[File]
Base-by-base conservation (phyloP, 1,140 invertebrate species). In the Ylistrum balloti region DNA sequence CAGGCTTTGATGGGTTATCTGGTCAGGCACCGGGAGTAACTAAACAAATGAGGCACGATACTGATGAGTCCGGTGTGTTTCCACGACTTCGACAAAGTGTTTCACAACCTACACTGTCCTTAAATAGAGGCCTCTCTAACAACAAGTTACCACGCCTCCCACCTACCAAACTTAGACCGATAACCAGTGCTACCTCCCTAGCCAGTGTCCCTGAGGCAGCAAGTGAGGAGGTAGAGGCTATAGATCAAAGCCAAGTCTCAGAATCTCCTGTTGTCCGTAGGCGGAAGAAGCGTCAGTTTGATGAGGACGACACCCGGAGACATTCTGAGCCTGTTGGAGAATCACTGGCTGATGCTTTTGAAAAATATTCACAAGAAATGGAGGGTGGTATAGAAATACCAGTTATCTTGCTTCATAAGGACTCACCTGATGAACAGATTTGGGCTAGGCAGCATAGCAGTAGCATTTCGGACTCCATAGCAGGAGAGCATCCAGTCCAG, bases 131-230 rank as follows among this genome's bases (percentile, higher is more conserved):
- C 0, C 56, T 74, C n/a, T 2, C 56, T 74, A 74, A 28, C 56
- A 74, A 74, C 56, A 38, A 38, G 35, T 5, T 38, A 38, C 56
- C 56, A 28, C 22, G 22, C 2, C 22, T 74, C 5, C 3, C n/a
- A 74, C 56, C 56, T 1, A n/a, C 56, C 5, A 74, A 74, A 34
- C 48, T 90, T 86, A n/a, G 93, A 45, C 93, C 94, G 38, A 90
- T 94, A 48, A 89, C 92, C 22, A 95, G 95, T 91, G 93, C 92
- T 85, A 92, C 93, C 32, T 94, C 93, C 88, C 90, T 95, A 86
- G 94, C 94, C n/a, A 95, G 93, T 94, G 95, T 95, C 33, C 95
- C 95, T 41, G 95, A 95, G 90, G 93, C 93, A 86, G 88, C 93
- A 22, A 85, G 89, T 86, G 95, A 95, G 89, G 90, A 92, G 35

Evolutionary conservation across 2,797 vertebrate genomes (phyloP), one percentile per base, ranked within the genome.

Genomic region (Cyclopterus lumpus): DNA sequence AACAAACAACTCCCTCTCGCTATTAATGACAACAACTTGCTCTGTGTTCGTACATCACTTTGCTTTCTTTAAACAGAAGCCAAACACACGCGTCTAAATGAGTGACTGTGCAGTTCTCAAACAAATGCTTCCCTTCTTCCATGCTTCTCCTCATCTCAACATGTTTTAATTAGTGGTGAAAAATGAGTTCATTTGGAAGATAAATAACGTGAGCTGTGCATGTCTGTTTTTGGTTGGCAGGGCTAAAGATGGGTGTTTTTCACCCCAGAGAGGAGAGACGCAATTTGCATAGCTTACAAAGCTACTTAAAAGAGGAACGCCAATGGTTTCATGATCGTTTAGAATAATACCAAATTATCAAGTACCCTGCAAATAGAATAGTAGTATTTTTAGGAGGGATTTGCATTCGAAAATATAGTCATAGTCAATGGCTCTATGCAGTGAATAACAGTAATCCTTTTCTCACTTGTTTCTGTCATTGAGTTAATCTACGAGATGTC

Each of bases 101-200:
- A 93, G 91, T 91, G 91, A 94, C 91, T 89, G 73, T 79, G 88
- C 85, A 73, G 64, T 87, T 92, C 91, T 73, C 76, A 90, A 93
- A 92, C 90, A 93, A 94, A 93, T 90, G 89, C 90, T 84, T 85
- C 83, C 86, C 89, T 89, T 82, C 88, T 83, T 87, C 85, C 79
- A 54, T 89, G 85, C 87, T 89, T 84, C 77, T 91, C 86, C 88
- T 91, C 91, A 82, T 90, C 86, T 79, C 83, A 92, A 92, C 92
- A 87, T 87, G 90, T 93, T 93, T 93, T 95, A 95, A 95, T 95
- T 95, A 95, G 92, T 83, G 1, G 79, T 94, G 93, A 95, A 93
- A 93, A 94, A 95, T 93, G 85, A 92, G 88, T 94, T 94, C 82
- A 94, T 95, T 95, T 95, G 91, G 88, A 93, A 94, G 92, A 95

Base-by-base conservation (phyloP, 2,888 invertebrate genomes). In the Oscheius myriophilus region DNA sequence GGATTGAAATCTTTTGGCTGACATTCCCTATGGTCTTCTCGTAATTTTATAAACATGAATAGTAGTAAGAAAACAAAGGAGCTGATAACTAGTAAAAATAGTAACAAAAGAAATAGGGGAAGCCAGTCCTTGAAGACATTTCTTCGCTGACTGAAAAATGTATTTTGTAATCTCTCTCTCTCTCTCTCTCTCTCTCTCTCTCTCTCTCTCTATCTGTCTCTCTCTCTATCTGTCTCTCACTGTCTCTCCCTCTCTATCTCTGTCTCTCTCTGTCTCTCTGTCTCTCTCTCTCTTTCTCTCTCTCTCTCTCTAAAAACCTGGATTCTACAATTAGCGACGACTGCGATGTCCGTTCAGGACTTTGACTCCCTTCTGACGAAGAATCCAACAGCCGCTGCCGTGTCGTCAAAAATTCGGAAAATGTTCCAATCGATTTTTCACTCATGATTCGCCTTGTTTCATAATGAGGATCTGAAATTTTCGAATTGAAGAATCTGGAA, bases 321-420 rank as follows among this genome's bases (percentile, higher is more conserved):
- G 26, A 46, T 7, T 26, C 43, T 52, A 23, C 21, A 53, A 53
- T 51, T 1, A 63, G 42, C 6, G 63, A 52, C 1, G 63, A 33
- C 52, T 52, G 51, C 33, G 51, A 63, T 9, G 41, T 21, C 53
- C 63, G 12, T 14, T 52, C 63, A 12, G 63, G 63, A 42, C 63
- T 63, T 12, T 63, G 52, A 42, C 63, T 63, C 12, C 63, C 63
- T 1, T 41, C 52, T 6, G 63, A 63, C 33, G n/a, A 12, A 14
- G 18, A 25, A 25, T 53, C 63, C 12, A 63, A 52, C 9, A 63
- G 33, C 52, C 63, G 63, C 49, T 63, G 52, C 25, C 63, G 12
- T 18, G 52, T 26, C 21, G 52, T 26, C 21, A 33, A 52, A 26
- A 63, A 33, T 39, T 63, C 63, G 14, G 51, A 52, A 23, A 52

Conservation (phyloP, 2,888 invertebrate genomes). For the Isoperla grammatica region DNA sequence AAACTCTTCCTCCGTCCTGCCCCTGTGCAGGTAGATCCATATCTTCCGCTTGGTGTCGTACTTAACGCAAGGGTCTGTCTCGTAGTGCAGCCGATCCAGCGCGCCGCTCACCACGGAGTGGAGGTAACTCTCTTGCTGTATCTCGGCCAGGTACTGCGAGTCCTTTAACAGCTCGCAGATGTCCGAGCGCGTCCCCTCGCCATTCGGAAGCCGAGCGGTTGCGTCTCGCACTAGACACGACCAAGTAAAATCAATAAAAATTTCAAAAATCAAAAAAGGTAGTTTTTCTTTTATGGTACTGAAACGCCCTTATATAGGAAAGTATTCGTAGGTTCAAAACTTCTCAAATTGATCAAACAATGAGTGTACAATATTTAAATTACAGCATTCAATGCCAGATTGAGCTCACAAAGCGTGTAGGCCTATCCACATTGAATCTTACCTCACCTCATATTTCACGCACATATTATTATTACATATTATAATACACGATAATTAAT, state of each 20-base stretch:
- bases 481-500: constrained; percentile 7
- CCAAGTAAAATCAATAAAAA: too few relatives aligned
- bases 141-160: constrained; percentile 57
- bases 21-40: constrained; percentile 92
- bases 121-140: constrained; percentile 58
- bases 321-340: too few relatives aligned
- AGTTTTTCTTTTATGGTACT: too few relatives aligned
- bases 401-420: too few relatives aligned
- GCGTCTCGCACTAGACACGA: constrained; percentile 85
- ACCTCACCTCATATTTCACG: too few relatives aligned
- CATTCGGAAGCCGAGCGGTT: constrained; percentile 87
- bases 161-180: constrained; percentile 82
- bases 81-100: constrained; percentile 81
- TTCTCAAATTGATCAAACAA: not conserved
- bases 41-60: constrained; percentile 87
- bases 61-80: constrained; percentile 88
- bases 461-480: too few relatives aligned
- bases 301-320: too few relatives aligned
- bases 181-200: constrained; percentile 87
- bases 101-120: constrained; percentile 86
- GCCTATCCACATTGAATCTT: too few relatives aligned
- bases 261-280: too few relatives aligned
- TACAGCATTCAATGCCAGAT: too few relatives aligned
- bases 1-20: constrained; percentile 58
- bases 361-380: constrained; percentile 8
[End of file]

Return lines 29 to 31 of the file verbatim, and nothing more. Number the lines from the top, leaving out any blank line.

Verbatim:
- C 63, G 12, T 14, T 52, C 63, A 12, G 63, G 63, A 42, C 63
- T 63, T 12, T 63, G 52, A 42, C 63, T 63, C 12, C 63, C 63
- T 1, T 41, C 52, T 6, G 63, A 63, C 33, G n/a, A 12, A 14